The drum brakes are self-adjusting and require a manual adjustment only after the brake shoes have been replaced, or when the length of the adjusting screw has been changed while performing some other service operation.
Drum Installed

  1. Raise and support the vehicle safely.
  2. Remove the rubber plug from the adjusting slot on the backing plate.
  3. Insert a Brake Adjustment Tool (D81L-1103-C) or equivalent into the slot and engage the lowest possible tooth on the starwheel. Move the end of the brake spoon downward to move the starwheel upward and expand the adjusting screw. Repeat this operation until the brakes lock the wheels.
  4. Insert a small screwdriver or piece of firm wire (coat hanger wire) into the adjusting slot and push the automatic adjusting lever out and free of the starwheel on the adjusting screw and hold it there.
  5. Engage the topmost tooth possible on the starwheel with the brake adjusting spoon. Move the end of the adjusting spoon upward to move the adjusting screw starwheel downward and contract the adjusting screw. Back off the adjusting screw starwheel until the wheel spins freely with a minimum of drag. Keep track of the number of turns that the starwheel is backed off, or the number of strokes taken with the brake adjusting spoon.
  6. Repeat this operation for the other side. When backing off the brakes on the other side, the starwheel adjuster must be backed off the same number of turns to prevent side-to-side brake pull.
  7. When the brakes are adjusted, make several stops while backing the vehicle to equalize the brakes on both of the wheels.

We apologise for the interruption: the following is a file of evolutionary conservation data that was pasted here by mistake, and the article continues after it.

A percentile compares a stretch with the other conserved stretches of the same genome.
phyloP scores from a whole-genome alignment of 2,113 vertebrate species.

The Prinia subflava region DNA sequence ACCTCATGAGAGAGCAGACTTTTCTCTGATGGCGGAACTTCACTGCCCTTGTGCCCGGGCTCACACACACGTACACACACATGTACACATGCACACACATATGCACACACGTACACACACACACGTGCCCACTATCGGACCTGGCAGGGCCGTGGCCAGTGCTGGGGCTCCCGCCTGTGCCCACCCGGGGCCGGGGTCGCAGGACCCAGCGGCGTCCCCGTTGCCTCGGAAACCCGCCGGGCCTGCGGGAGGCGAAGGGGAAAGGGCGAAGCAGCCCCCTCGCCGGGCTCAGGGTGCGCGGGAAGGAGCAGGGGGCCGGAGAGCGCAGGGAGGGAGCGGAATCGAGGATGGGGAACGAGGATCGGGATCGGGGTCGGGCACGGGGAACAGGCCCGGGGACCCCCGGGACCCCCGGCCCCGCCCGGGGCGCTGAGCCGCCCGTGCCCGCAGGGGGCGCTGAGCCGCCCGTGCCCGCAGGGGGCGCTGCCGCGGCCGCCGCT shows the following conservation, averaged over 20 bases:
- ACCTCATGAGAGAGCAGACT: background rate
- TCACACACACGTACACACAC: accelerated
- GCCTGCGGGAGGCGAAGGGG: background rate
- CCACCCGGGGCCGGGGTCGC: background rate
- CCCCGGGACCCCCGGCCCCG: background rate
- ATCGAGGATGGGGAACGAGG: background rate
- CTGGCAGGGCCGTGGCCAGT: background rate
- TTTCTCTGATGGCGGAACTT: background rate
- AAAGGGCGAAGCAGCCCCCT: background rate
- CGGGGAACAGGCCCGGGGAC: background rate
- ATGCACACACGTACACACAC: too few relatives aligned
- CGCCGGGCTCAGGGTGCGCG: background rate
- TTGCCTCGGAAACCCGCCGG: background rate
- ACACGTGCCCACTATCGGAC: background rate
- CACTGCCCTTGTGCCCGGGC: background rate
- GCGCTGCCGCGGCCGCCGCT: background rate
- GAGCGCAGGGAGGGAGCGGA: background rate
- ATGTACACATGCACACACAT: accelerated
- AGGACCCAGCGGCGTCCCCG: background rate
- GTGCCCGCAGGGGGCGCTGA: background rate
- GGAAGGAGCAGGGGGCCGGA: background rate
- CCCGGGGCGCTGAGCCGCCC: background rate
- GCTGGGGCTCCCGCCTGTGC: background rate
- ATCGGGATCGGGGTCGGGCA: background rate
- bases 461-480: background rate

8. Lower the vehicle.

Drum Removed
See Figure 2

0900c152800ae432.jpg enlarge_icon.gifenlarge_tooltip.gif

Fig. Fig. 2: When using a brake adjustment gauge, first measure the inside diameter of the drum (top) and then adjust the brakes shoes to the proper outside diameter (bottom)

  1. Remove the brake drum.
  2. Make sure that the shoe-to-contact pad areas are clean and properly lubricated.
  3. Using a Brake Adjustment Gauge (D81L-1103-A) or equivalent, check the inside diameter of the drum.
  4. Measure across the diameter of the assembled brake shoes, at their widest point.
  5. Turn the adjusting screw so that the diameter of the shoes is 0.030 in. (0.76mm) less than the brake drum inner diameter.
  6. Install the drum.


See Figure 3

0900c152800ae433.jpg enlarge_icon.gifenlarge_tooltip.gif

Fig. Fig. 3: Measure brake shoe thickness in several places around the shoe